Sarah Palin says she will be an advocate in the White House for parents of children with special needs. No one can deny that having a son with Down Syndrome and a nephew with autism gives Gov. Palin a unique perspective. But what about her record? What has she done as Governor of Alaska to be the advocate that she now promises to be? And more importantly, what will her boss, the Republican nominee for President, do to help special needs kids?
Gov. Palin is currently the subject of two lawsuits alleging that Alaska does not do enough for special needs children. One of the lawsuits was filed by the parent of an autistic child who has to live thousands of miles out of state to get needed care. The lawsuit has been pending over a year. An advocate for children with autism could have found a way to resolve it by now.
On another issue, the Alaska legislature did adopt a new funding formula for school districts this year to better support special needs kids, as reported by Alaska NPR. And in fact, Palin signed the bill. But Rep. Mike Hawkins, the bill’s author, was not about to thank Palin in a recent interview, saying: “She had no role whatsoever. Her role was signing.”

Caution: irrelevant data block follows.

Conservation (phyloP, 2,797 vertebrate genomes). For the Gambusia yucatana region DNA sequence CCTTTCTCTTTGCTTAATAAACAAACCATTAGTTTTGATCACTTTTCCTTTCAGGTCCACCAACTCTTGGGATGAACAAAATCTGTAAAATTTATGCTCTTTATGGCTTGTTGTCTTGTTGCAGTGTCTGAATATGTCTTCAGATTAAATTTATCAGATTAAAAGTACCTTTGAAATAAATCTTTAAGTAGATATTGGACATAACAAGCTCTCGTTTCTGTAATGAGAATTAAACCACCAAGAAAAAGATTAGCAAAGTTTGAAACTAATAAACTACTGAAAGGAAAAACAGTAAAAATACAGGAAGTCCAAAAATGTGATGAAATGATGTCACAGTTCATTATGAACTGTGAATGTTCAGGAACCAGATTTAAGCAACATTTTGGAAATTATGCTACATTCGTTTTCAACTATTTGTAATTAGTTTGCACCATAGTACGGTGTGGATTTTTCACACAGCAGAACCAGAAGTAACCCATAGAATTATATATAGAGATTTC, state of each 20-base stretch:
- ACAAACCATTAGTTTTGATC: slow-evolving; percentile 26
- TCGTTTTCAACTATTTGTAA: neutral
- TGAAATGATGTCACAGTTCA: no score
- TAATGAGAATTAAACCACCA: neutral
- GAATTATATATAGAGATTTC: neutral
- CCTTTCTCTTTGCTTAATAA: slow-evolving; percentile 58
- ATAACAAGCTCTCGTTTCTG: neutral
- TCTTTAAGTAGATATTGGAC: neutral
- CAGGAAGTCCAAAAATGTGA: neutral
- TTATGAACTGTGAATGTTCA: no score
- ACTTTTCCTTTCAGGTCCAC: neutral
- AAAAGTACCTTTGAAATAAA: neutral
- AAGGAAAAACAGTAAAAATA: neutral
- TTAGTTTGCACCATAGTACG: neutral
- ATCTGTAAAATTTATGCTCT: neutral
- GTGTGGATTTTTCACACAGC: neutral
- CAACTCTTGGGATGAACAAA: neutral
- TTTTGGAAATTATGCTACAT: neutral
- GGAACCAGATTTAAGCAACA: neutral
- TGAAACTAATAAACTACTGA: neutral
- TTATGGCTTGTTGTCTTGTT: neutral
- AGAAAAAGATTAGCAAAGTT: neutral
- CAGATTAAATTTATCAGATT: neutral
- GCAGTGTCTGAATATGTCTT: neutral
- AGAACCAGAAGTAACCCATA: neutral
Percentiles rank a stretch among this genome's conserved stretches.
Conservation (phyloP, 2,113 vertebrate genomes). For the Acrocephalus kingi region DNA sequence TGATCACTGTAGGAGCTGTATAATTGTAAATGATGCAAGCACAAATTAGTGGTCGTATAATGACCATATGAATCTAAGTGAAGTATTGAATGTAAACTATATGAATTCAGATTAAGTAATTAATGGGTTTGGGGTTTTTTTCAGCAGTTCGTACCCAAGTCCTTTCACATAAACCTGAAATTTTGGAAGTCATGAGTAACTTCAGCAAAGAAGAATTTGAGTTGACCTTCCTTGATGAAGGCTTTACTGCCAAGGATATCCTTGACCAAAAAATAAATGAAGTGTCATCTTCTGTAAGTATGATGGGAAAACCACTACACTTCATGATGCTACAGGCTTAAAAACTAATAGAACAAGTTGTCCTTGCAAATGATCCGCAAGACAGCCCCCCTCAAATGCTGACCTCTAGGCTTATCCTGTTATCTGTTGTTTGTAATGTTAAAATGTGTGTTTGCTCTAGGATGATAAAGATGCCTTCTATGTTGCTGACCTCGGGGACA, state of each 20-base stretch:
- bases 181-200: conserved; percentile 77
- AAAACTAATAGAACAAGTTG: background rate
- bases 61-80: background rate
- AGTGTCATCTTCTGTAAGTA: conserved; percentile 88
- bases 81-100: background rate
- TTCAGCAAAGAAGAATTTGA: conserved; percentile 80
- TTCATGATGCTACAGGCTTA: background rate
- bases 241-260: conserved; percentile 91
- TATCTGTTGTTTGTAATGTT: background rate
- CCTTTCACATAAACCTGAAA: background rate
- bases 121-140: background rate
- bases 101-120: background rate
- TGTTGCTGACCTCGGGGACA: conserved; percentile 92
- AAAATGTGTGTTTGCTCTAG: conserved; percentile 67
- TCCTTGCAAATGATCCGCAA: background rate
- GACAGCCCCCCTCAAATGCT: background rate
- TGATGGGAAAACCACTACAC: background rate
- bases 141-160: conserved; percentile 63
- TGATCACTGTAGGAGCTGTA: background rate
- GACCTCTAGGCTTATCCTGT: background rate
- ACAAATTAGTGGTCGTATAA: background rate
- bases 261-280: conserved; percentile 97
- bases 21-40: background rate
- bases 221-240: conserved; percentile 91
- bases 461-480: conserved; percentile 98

That might be playing politics if Hawkins was a Democrat—but he is a fellow Republican. It seems like an advocate for special needs kids would have found time to be a supporter.
So, if Palin intends to be an advocate as vice-president, it will be a significant change in what she has been doing as Governor.
As VP, it will be up to Palin to support her President’s policy approach. And John McCain’s policy will make it hard—if not impossible—for special needs children to get the coverage that they need.
The Wonk Room has written extensively on how John McCain will make it difficult for those with pre-existing conditions and special needs to get the care that they need. Jocelyn Guyer, a leading national advocate on children’s health, recently echoed our statements by telling the story of a 3-year-old child with Downs Syndrome in Ohio whose family has not been able to obtain health insurance coverage for her.
In fact, the National Down Syndrome Congress has specified its criteria for national health reform. And there is virtually no overlap with the McCain plan. The NDSC has called for reform with key provisions including:
– “Universal access to health care insurance,” but John McCain has not.
– “Comprehensive coverage which cannot be denied because of health of disability status,” but John McCain has not.
– “No preexisting condition exclusions or waiting periods,” but John McCain has not.
If Palin wants to prove she’ll be an advocate for special needs kids, she should start by cleaning up her poor record in Alaska first—and then publicly calling for Sen. McCain to change his health care plan.